The chemicals in tobacco smoke harm your heart and blood vessels in many ways. For example, they:
- Contribute to inflammation, which may trigger plaque buildup in your arteries.
- Damage blood vessel walls, making them stiff and less elastic (stretchy). This damage narrows the blood vessels and contributes to the damage caused by unhealthy cholesterol levels.
- Disturb normal heart rhythms.
- Increase your blood pressure and heart rate, making your heart work harder than normal.
- Lower your HDL (“good”) cholesterol and raise your LDL (“bad”) cholesterol. Smoking also increases your triglyceride level. Triglycerides are a type of fat found in the blood.
- Thicken your blood and make it harder for your blood to carry oxygen.
Smoking and Heart Disease Risk
Smoking is a major risk factor for coronary heart disease, a condition in which plaque builds up inside the coronary arteries. These arteries supply your heart muscle with oxygen-rich blood.
When plaque builds up in the arteries, the condition is called atherosclerosis.
Plaque narrows the arteries and reduces blood flow to your heart muscle. The buildup of plaque also makes it more likely that blood clots will form in your arteries. Blood clots can partially or completely block blood flow.
Compared with nonsmokers, people who smoke are more likely to have heart disease and suffer from a heart attack. The risk of having or dying from a heart attack is even higher among people who smoke and already have heart disease.
For some people, such as women who use birth control pills and people who have diabetes, smoking poses an even greater risk to the heart and blood vessels.
Smoking is a major risk factor for heart disease. When combined with other risk factors—such as unhealthy blood cholesterol levels, high blood pressure, and overweight or obesity—smoking further raises the risk of heart disease.
Smoking and the Risk of Peripheral Artery Disease
Peripheral artery disease (P.A.D.) is a disease in which plaque builds up in the arteries that carry blood to your head, organs, and limbs. Smoking is a major risk factor for P.A.D.
P.A.D. usually affects the arteries that carry blood to your legs. Blocked blood flow in the leg arteries can cause cramping, pain, weakness, and numbness in your hips, thighs, and calf muscles.
Blocked blood flow also can raise your risk of getting an infection in the affected limb. Your body might have a hard time fighting the infection.
If severe enough, blocked blood flow can cause gangrene (tissue death). In very serious cases, this can lead to leg amputation.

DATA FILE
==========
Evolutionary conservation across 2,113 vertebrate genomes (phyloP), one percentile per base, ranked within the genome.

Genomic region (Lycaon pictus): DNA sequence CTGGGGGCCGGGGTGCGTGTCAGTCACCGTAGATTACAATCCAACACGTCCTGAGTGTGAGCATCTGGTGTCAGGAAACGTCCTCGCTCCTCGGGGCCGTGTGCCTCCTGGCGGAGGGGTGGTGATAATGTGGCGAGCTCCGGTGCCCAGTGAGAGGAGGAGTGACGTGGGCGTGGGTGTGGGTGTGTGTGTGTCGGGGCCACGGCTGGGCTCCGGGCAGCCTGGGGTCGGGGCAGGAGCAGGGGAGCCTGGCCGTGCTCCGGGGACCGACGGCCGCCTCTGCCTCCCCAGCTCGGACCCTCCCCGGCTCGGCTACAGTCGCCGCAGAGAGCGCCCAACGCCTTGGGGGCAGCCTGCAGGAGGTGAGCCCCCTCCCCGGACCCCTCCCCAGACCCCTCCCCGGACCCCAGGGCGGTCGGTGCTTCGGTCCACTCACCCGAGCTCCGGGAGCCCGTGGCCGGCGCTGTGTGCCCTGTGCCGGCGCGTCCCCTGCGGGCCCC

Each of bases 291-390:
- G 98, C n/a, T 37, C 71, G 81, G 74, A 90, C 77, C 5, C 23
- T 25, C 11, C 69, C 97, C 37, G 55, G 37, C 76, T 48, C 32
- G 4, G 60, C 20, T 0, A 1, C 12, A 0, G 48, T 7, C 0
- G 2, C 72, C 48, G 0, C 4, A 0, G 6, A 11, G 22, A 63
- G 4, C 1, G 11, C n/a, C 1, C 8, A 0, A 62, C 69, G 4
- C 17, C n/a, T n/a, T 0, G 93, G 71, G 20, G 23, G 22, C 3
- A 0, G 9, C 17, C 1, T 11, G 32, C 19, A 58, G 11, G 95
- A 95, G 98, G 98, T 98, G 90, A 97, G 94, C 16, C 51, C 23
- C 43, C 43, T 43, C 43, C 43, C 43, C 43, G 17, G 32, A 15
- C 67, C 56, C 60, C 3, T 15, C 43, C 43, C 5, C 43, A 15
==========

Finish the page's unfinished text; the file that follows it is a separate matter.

If you have P.A.D., your risk of heart disease and heart attack is higher than the risk for people who don’t have P.A.D.
Smoking even one or two cigarettes a day can interfere with P.A.D. treatments. People who smoke and people who have diabetes are at highest risk for P.A.D. complications, including gangrene in the leg from decreased blood flow.
Secondhand Smoke Risks
Secondhand smoke is the smoke that comes from the burning end of a cigarette, cigar, or pipe. Secondhand smoke also refers to smoke that’s breathed out by a person who is smoking.
Secondhand smoke contains many of the same harmful chemicals that people inhale when they smoke. It can damage the heart and blood vessels of people who don’t smoke in the same way that active smoking harms people who do smoke. Secondhand smoke greatly increases adults’ risk of heart attack and death.
Secondhand smoke also raises the risk of future coronary heart disease in children and teens because it:
- Damages heart tissues
- Lowers HDL cholesterol
- Raises blood pressure
Cigar and Pipe Smoke Risks
Researchers know less about how cigar and pipe smoke affects the heart and blood vessels than they do about cigarette smoke.
However, the smoke from cigars and pipes contains the same harmful chemicals as the smoke from cigarettes. Also, studies have shown that people who smoke cigars are at increased risk of heart disease.
All of Our Stories Are Red: Eileen's Story04/11/2014
Eileen was a two-pack-a-day smoker for 28 years. When she suffered a heart attack, the surgeon opened her chest and found a 98 percent blockage, and her arteries disintegrated. Eileen hasn't touched a cigarette since that day. Heart disease is preventable, and every woman has the power to lower her risk factors. For Eileen, every day she spends--as a volunteer firefighter and EMT, and with her son and grandsons--is a gift.
The Heart Truth is a national campaign for women about heart disease and is sponsored by the National Heart, Lung, and Blood Institute (NHLBI), part of the National Institutes of Health (NIH).
The NHLBI "Grand Opportunity" Exome Sequencing Project05/16/2012
This video—presented by the National Heart, Lung, and Blood Institute, part of the National Institutes of Health—discusses the NHLBI's Exome Sequencing Project. Made possible by the American Recovery and Reinvestment Act of 2009, this project provided six awards at five academic institutions to identify genetic connections to heart, lung, and blood diseases. Individual studies will address critical health issues, such as heart attack, stroke, COPD (chronic obstructive pulmonary disease), high blood cholesterol, high blood pressure, overweight and obesity, and others.